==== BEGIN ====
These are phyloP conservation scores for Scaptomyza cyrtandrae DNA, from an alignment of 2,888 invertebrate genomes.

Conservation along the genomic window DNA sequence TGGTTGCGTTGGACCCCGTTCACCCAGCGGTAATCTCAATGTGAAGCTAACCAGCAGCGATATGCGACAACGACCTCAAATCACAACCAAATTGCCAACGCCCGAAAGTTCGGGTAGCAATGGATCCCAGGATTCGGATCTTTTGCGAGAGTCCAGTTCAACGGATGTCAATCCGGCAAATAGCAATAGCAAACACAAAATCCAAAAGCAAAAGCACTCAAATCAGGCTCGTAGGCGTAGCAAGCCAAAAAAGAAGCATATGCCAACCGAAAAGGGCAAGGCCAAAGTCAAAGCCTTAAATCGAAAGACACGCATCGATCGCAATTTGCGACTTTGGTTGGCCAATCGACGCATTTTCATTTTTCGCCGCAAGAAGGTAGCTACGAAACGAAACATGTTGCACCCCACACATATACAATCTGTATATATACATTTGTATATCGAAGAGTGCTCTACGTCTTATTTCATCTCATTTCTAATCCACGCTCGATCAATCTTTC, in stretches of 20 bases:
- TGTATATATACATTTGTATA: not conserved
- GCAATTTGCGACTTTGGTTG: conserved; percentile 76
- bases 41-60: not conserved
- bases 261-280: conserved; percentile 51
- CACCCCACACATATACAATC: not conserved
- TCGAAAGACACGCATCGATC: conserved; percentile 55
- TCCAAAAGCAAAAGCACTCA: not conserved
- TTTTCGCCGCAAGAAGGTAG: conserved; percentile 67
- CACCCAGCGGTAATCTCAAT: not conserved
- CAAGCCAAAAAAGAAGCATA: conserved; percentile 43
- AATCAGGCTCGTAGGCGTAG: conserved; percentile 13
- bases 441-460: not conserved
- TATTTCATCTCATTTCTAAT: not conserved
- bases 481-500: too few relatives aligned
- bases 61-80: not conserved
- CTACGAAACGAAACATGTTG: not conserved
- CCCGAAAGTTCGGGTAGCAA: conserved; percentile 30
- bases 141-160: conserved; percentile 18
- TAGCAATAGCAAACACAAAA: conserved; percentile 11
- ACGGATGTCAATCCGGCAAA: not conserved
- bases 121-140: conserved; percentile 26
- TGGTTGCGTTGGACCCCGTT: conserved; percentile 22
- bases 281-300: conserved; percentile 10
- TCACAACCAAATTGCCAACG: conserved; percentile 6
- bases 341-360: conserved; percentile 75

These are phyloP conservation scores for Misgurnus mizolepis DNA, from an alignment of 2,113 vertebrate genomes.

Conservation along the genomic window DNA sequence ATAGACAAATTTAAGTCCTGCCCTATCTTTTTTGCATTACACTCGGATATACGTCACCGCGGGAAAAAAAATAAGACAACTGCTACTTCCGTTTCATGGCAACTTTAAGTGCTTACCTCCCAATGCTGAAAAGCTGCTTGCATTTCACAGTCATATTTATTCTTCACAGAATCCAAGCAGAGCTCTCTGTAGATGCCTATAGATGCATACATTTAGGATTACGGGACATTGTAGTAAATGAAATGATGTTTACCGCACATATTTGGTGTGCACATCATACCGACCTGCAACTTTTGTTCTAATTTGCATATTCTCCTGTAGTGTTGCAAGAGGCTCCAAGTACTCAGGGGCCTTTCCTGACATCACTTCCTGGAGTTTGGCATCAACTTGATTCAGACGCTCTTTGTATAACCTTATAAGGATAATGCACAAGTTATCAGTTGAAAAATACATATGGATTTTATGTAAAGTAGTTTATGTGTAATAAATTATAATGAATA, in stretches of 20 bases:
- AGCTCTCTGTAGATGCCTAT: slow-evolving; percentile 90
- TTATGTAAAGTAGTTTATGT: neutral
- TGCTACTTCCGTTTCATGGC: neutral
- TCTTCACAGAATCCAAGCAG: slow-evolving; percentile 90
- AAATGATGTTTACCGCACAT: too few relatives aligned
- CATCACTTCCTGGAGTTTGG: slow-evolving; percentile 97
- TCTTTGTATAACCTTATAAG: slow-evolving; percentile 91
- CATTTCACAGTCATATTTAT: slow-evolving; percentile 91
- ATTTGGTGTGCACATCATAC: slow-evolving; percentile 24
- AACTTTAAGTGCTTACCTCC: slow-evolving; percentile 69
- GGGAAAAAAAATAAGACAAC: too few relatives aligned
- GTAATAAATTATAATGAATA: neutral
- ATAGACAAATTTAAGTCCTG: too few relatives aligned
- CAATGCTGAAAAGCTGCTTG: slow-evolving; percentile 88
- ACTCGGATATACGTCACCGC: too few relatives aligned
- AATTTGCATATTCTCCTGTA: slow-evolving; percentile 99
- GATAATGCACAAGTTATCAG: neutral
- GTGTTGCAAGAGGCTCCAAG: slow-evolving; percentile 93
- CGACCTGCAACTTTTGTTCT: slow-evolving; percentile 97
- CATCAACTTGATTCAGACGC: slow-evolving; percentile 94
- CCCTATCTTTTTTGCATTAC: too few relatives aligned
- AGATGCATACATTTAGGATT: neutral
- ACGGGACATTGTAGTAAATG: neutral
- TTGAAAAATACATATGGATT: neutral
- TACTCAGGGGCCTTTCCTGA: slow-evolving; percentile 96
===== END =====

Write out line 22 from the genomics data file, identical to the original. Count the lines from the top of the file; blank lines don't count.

- ACGGATGTCAATCCGGCAAA: not conserved